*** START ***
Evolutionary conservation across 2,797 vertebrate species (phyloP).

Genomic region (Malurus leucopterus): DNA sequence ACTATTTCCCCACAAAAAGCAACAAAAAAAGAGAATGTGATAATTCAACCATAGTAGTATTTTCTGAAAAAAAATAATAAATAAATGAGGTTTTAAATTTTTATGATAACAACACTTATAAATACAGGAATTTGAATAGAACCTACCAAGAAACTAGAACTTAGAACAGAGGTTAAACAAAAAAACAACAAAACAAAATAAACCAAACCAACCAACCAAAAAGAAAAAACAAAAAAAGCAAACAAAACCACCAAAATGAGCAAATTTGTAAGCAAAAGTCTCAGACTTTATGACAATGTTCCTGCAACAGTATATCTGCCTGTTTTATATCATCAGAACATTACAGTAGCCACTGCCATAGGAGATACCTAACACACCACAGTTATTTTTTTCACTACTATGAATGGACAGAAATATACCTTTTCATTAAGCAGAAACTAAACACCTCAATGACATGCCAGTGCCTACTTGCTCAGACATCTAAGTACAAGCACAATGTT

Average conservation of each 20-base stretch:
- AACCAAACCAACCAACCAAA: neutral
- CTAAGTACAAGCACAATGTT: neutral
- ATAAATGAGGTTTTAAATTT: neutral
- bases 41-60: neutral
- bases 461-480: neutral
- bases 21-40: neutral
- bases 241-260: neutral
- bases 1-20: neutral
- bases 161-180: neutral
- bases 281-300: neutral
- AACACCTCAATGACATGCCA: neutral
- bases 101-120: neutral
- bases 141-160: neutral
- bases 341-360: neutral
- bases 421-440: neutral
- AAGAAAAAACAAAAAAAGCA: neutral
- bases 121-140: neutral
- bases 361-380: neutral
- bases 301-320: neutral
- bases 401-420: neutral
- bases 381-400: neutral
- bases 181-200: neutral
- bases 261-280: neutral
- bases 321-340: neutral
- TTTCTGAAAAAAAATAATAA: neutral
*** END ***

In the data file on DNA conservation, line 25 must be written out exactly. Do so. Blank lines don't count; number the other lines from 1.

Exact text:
- bases 181-200: neutral